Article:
“It’s not enough to just have Stericycle and HWI, it has to be the industry as a whole. Getting new members engaged, getting new people into the industry and getting them engaged was a key part, I thought, in building the HWI brand and working with members to have meaningful meetings with regulatory agencies. The EPA came in, we met with DEA, OSHA – it helped show the value of the association for those members to have access to those agencies. So I think that’s what helped earn me a couple of those awards.”

Looking to the future, Hoboy’s mission remains the same – change the public’s perception about the waste industry for the better.

“We really need to be able to show the public, our government affairs, politicians and regulators themselves that the waste industry is a huge benefit to our society and our communities. And while we’re not popular, I think showing what the benefits of the industry are and explaining that we truly are here for the benefit of the environment, [would show people] we have a positive impact in dealing with those things whether medical waste or solid waste or recyclables,” said Hoboy. “Just trying to help that image in the industry would be the thing I’d hope to continue to improve upon.”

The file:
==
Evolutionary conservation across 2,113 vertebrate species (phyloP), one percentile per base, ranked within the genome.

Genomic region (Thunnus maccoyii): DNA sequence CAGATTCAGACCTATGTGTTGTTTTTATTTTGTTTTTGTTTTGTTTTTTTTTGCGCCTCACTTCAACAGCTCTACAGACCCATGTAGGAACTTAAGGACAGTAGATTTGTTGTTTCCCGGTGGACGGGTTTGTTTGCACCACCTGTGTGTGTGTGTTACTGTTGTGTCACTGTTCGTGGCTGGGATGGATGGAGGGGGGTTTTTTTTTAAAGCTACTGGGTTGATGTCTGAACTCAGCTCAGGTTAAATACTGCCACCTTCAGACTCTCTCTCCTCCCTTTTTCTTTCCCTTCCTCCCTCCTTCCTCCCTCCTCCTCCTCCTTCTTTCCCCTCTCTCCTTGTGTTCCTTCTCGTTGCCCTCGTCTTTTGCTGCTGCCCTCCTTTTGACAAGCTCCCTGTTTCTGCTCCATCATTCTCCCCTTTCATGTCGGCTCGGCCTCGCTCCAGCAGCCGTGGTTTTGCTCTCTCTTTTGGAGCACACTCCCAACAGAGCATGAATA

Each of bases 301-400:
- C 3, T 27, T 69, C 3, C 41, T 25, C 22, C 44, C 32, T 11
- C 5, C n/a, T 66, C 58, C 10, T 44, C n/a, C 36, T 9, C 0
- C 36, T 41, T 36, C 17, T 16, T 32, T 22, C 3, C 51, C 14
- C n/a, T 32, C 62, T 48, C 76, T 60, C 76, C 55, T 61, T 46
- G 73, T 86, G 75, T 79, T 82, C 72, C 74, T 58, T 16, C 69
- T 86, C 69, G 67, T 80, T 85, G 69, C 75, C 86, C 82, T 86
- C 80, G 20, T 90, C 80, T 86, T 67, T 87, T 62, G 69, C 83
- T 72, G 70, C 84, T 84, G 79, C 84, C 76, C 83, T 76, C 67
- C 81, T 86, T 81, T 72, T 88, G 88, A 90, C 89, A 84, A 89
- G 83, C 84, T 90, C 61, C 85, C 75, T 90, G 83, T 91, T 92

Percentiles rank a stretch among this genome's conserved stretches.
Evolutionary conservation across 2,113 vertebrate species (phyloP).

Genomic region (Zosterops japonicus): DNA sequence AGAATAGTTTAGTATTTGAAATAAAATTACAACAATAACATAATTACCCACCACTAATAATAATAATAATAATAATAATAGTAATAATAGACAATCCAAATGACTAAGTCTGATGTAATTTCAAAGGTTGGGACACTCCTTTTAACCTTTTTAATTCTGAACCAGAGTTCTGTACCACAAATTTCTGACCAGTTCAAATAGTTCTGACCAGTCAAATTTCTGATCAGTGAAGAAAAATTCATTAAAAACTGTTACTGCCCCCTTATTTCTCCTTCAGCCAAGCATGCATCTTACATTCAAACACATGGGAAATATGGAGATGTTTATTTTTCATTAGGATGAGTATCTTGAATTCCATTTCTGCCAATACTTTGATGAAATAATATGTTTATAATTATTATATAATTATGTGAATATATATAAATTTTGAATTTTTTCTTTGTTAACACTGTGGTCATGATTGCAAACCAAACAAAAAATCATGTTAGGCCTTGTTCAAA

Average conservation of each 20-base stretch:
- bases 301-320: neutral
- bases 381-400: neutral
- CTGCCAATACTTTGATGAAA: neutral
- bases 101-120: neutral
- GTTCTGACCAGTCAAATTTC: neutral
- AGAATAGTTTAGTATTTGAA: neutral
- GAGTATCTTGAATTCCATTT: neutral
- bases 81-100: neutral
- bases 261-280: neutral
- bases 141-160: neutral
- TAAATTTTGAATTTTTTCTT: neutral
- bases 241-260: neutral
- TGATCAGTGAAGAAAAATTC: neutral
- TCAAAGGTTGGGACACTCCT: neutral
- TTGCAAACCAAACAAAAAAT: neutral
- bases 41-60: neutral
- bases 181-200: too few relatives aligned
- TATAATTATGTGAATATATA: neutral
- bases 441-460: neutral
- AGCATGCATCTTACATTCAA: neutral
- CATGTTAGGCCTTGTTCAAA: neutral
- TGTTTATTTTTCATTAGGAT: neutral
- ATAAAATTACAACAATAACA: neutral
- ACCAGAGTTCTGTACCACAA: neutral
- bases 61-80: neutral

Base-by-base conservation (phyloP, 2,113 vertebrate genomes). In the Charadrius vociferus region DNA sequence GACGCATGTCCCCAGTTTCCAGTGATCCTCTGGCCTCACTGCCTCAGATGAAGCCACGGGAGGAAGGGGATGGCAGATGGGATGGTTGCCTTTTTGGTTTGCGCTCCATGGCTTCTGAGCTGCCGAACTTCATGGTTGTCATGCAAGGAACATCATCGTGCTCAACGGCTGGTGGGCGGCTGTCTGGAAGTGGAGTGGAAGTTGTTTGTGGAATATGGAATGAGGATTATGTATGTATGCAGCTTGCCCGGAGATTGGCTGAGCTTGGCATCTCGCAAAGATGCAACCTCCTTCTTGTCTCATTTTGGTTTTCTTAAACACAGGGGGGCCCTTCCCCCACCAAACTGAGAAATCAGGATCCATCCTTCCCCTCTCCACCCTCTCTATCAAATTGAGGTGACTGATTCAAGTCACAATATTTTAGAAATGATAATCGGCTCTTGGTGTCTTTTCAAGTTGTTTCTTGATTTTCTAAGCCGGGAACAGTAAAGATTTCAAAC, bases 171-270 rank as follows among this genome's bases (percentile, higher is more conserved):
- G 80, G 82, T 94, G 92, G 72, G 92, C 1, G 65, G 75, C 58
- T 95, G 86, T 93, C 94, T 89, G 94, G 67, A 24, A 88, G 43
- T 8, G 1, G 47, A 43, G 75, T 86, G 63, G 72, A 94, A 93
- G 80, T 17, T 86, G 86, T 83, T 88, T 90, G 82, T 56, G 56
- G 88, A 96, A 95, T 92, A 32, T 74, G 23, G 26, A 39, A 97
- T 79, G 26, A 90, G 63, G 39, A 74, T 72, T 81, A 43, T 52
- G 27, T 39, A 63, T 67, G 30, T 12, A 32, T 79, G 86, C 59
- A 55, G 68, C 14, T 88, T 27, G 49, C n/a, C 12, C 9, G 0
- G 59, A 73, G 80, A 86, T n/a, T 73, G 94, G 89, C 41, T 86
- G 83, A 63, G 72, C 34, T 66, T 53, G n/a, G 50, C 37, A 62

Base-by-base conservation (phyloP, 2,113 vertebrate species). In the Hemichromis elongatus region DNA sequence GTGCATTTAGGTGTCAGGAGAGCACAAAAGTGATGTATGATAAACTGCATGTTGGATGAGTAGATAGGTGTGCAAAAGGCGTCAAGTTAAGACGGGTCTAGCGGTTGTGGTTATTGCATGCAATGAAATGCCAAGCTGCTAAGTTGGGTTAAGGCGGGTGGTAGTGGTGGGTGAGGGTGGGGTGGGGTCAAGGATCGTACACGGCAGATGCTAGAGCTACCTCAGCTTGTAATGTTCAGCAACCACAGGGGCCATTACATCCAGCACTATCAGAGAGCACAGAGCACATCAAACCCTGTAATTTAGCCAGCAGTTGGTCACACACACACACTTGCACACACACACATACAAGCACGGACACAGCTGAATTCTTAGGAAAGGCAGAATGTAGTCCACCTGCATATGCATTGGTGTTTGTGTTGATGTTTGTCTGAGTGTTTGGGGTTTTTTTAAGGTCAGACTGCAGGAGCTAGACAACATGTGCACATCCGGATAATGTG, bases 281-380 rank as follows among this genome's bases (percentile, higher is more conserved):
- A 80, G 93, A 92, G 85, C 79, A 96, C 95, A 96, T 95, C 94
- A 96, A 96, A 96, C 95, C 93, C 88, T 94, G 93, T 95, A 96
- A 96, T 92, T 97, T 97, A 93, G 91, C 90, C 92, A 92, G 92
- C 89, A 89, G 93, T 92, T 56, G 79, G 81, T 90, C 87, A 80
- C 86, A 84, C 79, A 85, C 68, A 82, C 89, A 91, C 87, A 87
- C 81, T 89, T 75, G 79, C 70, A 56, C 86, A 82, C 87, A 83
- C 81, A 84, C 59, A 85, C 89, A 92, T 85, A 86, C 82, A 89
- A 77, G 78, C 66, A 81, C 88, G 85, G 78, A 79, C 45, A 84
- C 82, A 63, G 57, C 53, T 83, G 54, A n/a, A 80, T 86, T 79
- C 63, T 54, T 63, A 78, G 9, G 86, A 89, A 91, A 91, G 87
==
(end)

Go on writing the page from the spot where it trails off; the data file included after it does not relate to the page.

The industry is already heavily regulated to ensure the safety of the environment whether medical waste or hazardous or solid waste. Hoboy said she doesn’t think people understand that or really know much about medical waste so being able to provide more clarity for people, educate people and help them understand, “is a really positive thing that will both help the generators of waste but also I think it will help recruit talent into the waste industry better in the future as well.”